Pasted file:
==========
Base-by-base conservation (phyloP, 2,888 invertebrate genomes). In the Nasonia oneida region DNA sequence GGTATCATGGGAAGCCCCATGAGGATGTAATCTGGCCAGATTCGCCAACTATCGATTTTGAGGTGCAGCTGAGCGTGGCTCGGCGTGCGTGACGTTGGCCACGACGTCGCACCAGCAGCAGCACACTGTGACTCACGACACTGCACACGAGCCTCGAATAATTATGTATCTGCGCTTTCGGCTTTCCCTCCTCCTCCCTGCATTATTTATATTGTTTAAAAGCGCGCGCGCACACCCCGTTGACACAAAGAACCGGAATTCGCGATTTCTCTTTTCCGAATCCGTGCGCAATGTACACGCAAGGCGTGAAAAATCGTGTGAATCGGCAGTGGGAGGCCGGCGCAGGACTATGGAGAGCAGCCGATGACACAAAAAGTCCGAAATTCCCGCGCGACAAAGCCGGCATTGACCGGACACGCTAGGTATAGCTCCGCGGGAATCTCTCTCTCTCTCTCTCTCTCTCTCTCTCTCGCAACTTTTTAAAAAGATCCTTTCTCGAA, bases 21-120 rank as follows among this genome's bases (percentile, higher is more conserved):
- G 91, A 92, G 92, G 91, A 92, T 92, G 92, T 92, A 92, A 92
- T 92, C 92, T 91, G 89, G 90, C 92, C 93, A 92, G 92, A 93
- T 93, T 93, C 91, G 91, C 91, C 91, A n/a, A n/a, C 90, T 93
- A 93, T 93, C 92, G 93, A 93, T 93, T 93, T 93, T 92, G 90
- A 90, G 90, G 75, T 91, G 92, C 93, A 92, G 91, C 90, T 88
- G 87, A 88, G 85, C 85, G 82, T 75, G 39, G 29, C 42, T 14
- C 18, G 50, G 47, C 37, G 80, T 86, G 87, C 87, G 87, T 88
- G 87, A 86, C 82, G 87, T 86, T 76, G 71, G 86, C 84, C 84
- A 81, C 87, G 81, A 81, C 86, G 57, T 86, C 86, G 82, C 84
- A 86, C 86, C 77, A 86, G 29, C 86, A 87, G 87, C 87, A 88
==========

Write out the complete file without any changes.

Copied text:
Base-by-base conservation (phyloP, 2,888 invertebrate genomes). In the Nasonia oneida region DNA sequence GGTATCATGGGAAGCCCCATGAGGATGTAATCTGGCCAGATTCGCCAACTATCGATTTTGAGGTGCAGCTGAGCGTGGCTCGGCGTGCGTGACGTTGGCCACGACGTCGCACCAGCAGCAGCACACTGTGACTCACGACACTGCACACGAGCCTCGAATAATTATGTATCTGCGCTTTCGGCTTTCCCTCCTCCTCCCTGCATTATTTATATTGTTTAAAAGCGCGCGCGCACACCCCGTTGACACAAAGAACCGGAATTCGCGATTTCTCTTTTCCGAATCCGTGCGCAATGTACACGCAAGGCGTGAAAAATCGTGTGAATCGGCAGTGGGAGGCCGGCGCAGGACTATGGAGAGCAGCCGATGACACAAAAAGTCCGAAATTCCCGCGCGACAAAGCCGGCATTGACCGGACACGCTAGGTATAGCTCCGCGGGAATCTCTCTCTCTCTCTCTCTCTCTCTCTCTCTCGCAACTTTTTAAAAAGATCCTTTCTCGAA, bases 21-120 rank as follows among this genome's bases (percentile, higher is more conserved):
- G 91, A 92, G 92, G 91, A 92, T 92, G 92, T 92, A 92, A 92
- T 92, C 92, T 91, G 89, G 90, C 92, C 93, A 92, G 92, A 93
- T 93, T 93, C 91, G 91, C 91, C 91, A n/a, A n/a, C 90, T 93
- A 93, T 93, C 92, G 93, A 93, T 93, T 93, T 93, T 92, G 90
- A 90, G 90, G 75, T 91, G 92, C 93, A 92, G 91, C 90, T 88
- G 87, A 88, G 85, C 85, G 82, T 75, G 39, G 29, C 42, T 14
- C 18, G 50, G 47, C 37, G 80, T 86, G 87, C 87, G 87, T 88
- G 87, A 86, C 82, G 87, T 86, T 76, G 71, G 86, C 84, C 84
- A 81, C 87, G 81, A 81, C 86, G 57, T 86, C 86, G 82, C 84
- A 86, C 86, C 77, A 86, G 29, C 86, A 87, G 87, C 87, A 88